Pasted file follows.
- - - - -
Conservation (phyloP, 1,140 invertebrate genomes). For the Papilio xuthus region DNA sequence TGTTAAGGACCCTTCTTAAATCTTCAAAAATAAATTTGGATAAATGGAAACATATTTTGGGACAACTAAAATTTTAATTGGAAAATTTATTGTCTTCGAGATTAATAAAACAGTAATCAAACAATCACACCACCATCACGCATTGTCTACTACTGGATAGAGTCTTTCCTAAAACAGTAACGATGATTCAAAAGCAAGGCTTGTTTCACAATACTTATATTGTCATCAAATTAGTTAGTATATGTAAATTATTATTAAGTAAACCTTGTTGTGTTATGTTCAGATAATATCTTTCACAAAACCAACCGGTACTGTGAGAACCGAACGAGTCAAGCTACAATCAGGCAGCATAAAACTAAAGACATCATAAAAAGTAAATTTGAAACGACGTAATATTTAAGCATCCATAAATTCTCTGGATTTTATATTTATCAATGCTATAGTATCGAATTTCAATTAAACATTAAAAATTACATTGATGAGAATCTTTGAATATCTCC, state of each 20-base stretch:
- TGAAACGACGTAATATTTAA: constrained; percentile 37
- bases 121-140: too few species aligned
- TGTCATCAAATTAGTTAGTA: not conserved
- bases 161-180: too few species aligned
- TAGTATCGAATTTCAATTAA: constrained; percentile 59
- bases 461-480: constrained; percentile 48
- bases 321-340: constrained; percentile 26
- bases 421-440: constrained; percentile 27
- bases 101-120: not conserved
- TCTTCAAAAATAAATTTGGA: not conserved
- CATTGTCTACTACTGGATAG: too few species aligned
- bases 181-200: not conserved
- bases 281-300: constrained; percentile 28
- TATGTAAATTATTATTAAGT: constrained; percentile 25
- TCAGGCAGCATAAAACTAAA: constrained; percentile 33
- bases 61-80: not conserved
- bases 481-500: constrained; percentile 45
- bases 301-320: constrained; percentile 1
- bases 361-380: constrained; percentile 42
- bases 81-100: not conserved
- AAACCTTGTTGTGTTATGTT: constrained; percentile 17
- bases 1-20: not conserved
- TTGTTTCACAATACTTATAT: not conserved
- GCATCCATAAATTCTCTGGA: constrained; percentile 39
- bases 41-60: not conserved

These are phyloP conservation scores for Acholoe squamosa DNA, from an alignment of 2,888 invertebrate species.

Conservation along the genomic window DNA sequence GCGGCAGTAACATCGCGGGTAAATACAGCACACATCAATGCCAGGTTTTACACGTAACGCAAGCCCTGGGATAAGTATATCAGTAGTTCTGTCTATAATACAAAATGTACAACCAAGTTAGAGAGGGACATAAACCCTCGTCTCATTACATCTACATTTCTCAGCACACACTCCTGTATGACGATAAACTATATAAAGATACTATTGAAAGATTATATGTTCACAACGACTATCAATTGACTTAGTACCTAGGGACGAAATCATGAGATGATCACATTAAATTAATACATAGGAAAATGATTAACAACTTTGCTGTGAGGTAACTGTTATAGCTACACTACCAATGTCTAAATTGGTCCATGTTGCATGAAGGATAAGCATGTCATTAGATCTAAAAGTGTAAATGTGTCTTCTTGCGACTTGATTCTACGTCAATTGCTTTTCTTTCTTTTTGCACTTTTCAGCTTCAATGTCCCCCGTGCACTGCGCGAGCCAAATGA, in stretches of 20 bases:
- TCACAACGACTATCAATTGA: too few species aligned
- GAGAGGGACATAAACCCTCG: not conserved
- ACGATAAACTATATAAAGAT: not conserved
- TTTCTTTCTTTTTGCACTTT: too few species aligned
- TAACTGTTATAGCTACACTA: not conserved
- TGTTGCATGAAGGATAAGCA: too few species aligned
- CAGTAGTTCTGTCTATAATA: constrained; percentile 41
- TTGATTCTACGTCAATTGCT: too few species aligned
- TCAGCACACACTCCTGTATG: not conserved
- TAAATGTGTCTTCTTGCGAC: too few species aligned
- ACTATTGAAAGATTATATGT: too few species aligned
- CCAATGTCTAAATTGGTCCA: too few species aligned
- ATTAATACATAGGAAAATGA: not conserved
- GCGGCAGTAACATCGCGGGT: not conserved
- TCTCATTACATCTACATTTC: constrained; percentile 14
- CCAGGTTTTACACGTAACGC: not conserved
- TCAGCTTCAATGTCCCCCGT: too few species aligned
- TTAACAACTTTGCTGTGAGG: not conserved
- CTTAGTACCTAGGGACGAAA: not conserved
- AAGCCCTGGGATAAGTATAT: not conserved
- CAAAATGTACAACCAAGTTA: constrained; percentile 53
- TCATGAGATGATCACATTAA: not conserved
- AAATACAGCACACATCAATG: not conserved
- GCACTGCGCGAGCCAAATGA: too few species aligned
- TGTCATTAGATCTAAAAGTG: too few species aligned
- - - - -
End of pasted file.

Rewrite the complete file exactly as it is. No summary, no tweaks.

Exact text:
Conservation (phyloP, 1,140 invertebrate genomes). For the Papilio xuthus region DNA sequence TGTTAAGGACCCTTCTTAAATCTTCAAAAATAAATTTGGATAAATGGAAACATATTTTGGGACAACTAAAATTTTAATTGGAAAATTTATTGTCTTCGAGATTAATAAAACAGTAATCAAACAATCACACCACCATCACGCATTGTCTACTACTGGATAGAGTCTTTCCTAAAACAGTAACGATGATTCAAAAGCAAGGCTTGTTTCACAATACTTATATTGTCATCAAATTAGTTAGTATATGTAAATTATTATTAAGTAAACCTTGTTGTGTTATGTTCAGATAATATCTTTCACAAAACCAACCGGTACTGTGAGAACCGAACGAGTCAAGCTACAATCAGGCAGCATAAAACTAAAGACATCATAAAAAGTAAATTTGAAACGACGTAATATTTAAGCATCCATAAATTCTCTGGATTTTATATTTATCAATGCTATAGTATCGAATTTCAATTAAACATTAAAAATTACATTGATGAGAATCTTTGAATATCTCC, state of each 20-base stretch:
- TGAAACGACGTAATATTTAA: constrained; percentile 37
- bases 121-140: too few species aligned
- TGTCATCAAATTAGTTAGTA: not conserved
- bases 161-180: too few species aligned
- TAGTATCGAATTTCAATTAA: constrained; percentile 59
- bases 461-480: constrained; percentile 48
- bases 321-340: constrained; percentile 26
- bases 421-440: constrained; percentile 27
- bases 101-120: not conserved
- TCTTCAAAAATAAATTTGGA: not conserved
- CATTGTCTACTACTGGATAG: too few species aligned
- bases 181-200: not conserved
- bases 281-300: constrained; percentile 28
- TATGTAAATTATTATTAAGT: constrained; percentile 25
- TCAGGCAGCATAAAACTAAA: constrained; percentile 33
- bases 61-80: not conserved
- bases 481-500: constrained; percentile 45
- bases 301-320: constrained; percentile 1
- bases 361-380: constrained; percentile 42
- bases 81-100: not conserved
- AAACCTTGTTGTGTTATGTT: constrained; percentile 17
- bases 1-20: not conserved
- TTGTTTCACAATACTTATAT: not conserved
- GCATCCATAAATTCTCTGGA: constrained; percentile 39
- bases 41-60: not conserved

These are phyloP conservation scores for Acholoe squamosa DNA, from an alignment of 2,888 invertebrate species.

Conservation along the genomic window DNA sequence GCGGCAGTAACATCGCGGGTAAATACAGCACACATCAATGCCAGGTTTTACACGTAACGCAAGCCCTGGGATAAGTATATCAGTAGTTCTGTCTATAATACAAAATGTACAACCAAGTTAGAGAGGGACATAAACCCTCGTCTCATTACATCTACATTTCTCAGCACACACTCCTGTATGACGATAAACTATATAAAGATACTATTGAAAGATTATATGTTCACAACGACTATCAATTGACTTAGTACCTAGGGACGAAATCATGAGATGATCACATTAAATTAATACATAGGAAAATGATTAACAACTTTGCTGTGAGGTAACTGTTATAGCTACACTACCAATGTCTAAATTGGTCCATGTTGCATGAAGGATAAGCATGTCATTAGATCTAAAAGTGTAAATGTGTCTTCTTGCGACTTGATTCTACGTCAATTGCTTTTCTTTCTTTTTGCACTTTTCAGCTTCAATGTCCCCCGTGCACTGCGCGAGCCAAATGA, in stretches of 20 bases:
- TCACAACGACTATCAATTGA: too few species aligned
- GAGAGGGACATAAACCCTCG: not conserved
- ACGATAAACTATATAAAGAT: not conserved
- TTTCTTTCTTTTTGCACTTT: too few species aligned
- TAACTGTTATAGCTACACTA: not conserved
- TGTTGCATGAAGGATAAGCA: too few species aligned
- CAGTAGTTCTGTCTATAATA: constrained; percentile 41
- TTGATTCTACGTCAATTGCT: too few species aligned
- TCAGCACACACTCCTGTATG: not conserved
- TAAATGTGTCTTCTTGCGAC: too few species aligned
- ACTATTGAAAGATTATATGT: too few species aligned
- CCAATGTCTAAATTGGTCCA: too few species aligned
- ATTAATACATAGGAAAATGA: not conserved
- GCGGCAGTAACATCGCGGGT: not conserved
- TCTCATTACATCTACATTTC: constrained; percentile 14
- CCAGGTTTTACACGTAACGC: not conserved
- TCAGCTTCAATGTCCCCCGT: too few species aligned
- TTAACAACTTTGCTGTGAGG: not conserved
- CTTAGTACCTAGGGACGAAA: not conserved
- AAGCCCTGGGATAAGTATAT: not conserved
- CAAAATGTACAACCAAGTTA: constrained; percentile 53
- TCATGAGATGATCACATTAA: not conserved
- AAATACAGCACACATCAATG: not conserved
- GCACTGCGCGAGCCAAATGA: too few species aligned
- TGTCATTAGATCTAAAAGTG: too few species aligned